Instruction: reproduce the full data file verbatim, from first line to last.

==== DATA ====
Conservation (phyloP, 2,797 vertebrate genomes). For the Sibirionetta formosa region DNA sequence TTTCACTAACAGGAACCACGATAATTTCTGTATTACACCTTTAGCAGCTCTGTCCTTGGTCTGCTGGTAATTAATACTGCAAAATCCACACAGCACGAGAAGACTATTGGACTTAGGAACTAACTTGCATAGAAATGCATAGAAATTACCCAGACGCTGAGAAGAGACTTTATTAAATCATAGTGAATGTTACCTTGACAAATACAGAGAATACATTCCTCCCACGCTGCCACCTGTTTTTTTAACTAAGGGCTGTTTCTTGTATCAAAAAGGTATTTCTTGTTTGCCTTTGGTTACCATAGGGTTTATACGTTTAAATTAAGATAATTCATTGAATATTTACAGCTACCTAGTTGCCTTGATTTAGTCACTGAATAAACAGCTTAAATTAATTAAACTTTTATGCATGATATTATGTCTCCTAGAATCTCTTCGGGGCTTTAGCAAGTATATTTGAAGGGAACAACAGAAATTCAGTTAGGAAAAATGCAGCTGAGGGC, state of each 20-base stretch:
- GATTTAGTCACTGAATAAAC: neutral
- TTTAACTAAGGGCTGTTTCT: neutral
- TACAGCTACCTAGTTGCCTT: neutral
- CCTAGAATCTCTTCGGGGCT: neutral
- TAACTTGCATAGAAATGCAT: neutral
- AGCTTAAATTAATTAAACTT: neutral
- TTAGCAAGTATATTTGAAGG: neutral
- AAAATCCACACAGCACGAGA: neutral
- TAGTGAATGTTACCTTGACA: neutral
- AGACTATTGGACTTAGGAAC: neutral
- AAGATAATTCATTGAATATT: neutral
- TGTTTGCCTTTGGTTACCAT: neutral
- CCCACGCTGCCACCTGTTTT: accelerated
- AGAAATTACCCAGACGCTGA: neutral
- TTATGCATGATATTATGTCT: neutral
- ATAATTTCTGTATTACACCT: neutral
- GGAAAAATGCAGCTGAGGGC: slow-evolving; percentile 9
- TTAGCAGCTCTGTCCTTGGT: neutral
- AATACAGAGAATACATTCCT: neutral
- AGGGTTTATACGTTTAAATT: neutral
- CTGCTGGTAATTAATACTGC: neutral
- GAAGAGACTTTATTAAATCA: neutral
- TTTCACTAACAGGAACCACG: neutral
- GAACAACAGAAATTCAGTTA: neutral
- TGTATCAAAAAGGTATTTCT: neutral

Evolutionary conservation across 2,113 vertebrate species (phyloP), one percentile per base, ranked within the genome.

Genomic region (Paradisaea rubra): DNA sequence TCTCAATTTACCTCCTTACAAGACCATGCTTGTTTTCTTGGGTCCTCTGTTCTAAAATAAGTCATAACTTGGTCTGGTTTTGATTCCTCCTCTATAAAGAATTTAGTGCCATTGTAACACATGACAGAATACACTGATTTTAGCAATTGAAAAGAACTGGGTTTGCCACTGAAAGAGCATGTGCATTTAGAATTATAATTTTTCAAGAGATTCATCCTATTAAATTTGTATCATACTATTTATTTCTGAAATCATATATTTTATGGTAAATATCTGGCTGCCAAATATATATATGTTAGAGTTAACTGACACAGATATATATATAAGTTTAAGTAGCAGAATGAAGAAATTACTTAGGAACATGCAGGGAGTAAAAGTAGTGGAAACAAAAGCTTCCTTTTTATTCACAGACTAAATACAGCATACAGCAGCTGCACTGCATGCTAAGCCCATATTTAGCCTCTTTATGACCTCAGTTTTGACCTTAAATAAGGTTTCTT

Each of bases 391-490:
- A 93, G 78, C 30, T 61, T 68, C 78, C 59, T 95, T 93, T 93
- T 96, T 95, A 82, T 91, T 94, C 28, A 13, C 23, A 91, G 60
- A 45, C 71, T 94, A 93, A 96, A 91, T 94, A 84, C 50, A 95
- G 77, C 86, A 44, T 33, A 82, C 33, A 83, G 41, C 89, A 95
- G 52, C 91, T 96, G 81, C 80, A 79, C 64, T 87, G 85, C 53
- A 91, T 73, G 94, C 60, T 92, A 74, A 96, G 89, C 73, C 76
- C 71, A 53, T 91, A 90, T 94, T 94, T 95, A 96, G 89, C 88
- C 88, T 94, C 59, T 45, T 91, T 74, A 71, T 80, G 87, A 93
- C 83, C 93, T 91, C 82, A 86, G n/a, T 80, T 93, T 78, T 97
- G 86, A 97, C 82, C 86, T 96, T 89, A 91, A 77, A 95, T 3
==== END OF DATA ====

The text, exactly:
Conservation (phyloP, 2,797 vertebrate genomes). For the Sibirionetta formosa region DNA sequence TTTCACTAACAGGAACCACGATAATTTCTGTATTACACCTTTAGCAGCTCTGTCCTTGGTCTGCTGGTAATTAATACTGCAAAATCCACACAGCACGAGAAGACTATTGGACTTAGGAACTAACTTGCATAGAAATGCATAGAAATTACCCAGACGCTGAGAAGAGACTTTATTAAATCATAGTGAATGTTACCTTGACAAATACAGAGAATACATTCCTCCCACGCTGCCACCTGTTTTTTTAACTAAGGGCTGTTTCTTGTATCAAAAAGGTATTTCTTGTTTGCCTTTGGTTACCATAGGGTTTATACGTTTAAATTAAGATAATTCATTGAATATTTACAGCTACCTAGTTGCCTTGATTTAGTCACTGAATAAACAGCTTAAATTAATTAAACTTTTATGCATGATATTATGTCTCCTAGAATCTCTTCGGGGCTTTAGCAAGTATATTTGAAGGGAACAACAGAAATTCAGTTAGGAAAAATGCAGCTGAGGGC, state of each 20-base stretch:
- GATTTAGTCACTGAATAAAC: neutral
- TTTAACTAAGGGCTGTTTCT: neutral
- TACAGCTACCTAGTTGCCTT: neutral
- CCTAGAATCTCTTCGGGGCT: neutral
- TAACTTGCATAGAAATGCAT: neutral
- AGCTTAAATTAATTAAACTT: neutral
- TTAGCAAGTATATTTGAAGG: neutral
- AAAATCCACACAGCACGAGA: neutral
- TAGTGAATGTTACCTTGACA: neutral
- AGACTATTGGACTTAGGAAC: neutral
- AAGATAATTCATTGAATATT: neutral
- TGTTTGCCTTTGGTTACCAT: neutral
- CCCACGCTGCCACCTGTTTT: accelerated
- AGAAATTACCCAGACGCTGA: neutral
- TTATGCATGATATTATGTCT: neutral
- ATAATTTCTGTATTACACCT: neutral
- GGAAAAATGCAGCTGAGGGC: slow-evolving; percentile 9
- TTAGCAGCTCTGTCCTTGGT: neutral
- AATACAGAGAATACATTCCT: neutral
- AGGGTTTATACGTTTAAATT: neutral
- CTGCTGGTAATTAATACTGC: neutral
- GAAGAGACTTTATTAAATCA: neutral
- TTTCACTAACAGGAACCACG: neutral
- GAACAACAGAAATTCAGTTA: neutral
- TGTATCAAAAAGGTATTTCT: neutral

Evolutionary conservation across 2,113 vertebrate species (phyloP), one percentile per base, ranked within the genome.

Genomic region (Paradisaea rubra): DNA sequence TCTCAATTTACCTCCTTACAAGACCATGCTTGTTTTCTTGGGTCCTCTGTTCTAAAATAAGTCATAACTTGGTCTGGTTTTGATTCCTCCTCTATAAAGAATTTAGTGCCATTGTAACACATGACAGAATACACTGATTTTAGCAATTGAAAAGAACTGGGTTTGCCACTGAAAGAGCATGTGCATTTAGAATTATAATTTTTCAAGAGATTCATCCTATTAAATTTGTATCATACTATTTATTTCTGAAATCATATATTTTATGGTAAATATCTGGCTGCCAAATATATATATGTTAGAGTTAACTGACACAGATATATATATAAGTTTAAGTAGCAGAATGAAGAAATTACTTAGGAACATGCAGGGAGTAAAAGTAGTGGAAACAAAAGCTTCCTTTTTATTCACAGACTAAATACAGCATACAGCAGCTGCACTGCATGCTAAGCCCATATTTAGCCTCTTTATGACCTCAGTTTTGACCTTAAATAAGGTTTCTT

Each of bases 391-490:
- A 93, G 78, C 30, T 61, T 68, C 78, C 59, T 95, T 93, T 93
- T 96, T 95, A 82, T 91, T 94, C 28, A 13, C 23, A 91, G 60
- A 45, C 71, T 94, A 93, A 96, A 91, T 94, A 84, C 50, A 95
- G 77, C 86, A 44, T 33, A 82, C 33, A 83, G 41, C 89, A 95
- G 52, C 91, T 96, G 81, C 80, A 79, C 64, T 87, G 85, C 53
- A 91, T 73, G 94, C 60, T 92, A 74, A 96, G 89, C 73, C 76
- C 71, A 53, T 91, A 90, T 94, T 94, T 95, A 96, G 89, C 88
- C 88, T 94, C 59, T 45, T 91, T 74, A 71, T 80, G 87, A 93
- C 83, C 93, T 91, C 82, A 86, G n/a, T 80, T 93, T 78, T 97
- G 86, A 97, C 82, C 86, T 96, T 89, A 91, A 77, A 95, T 3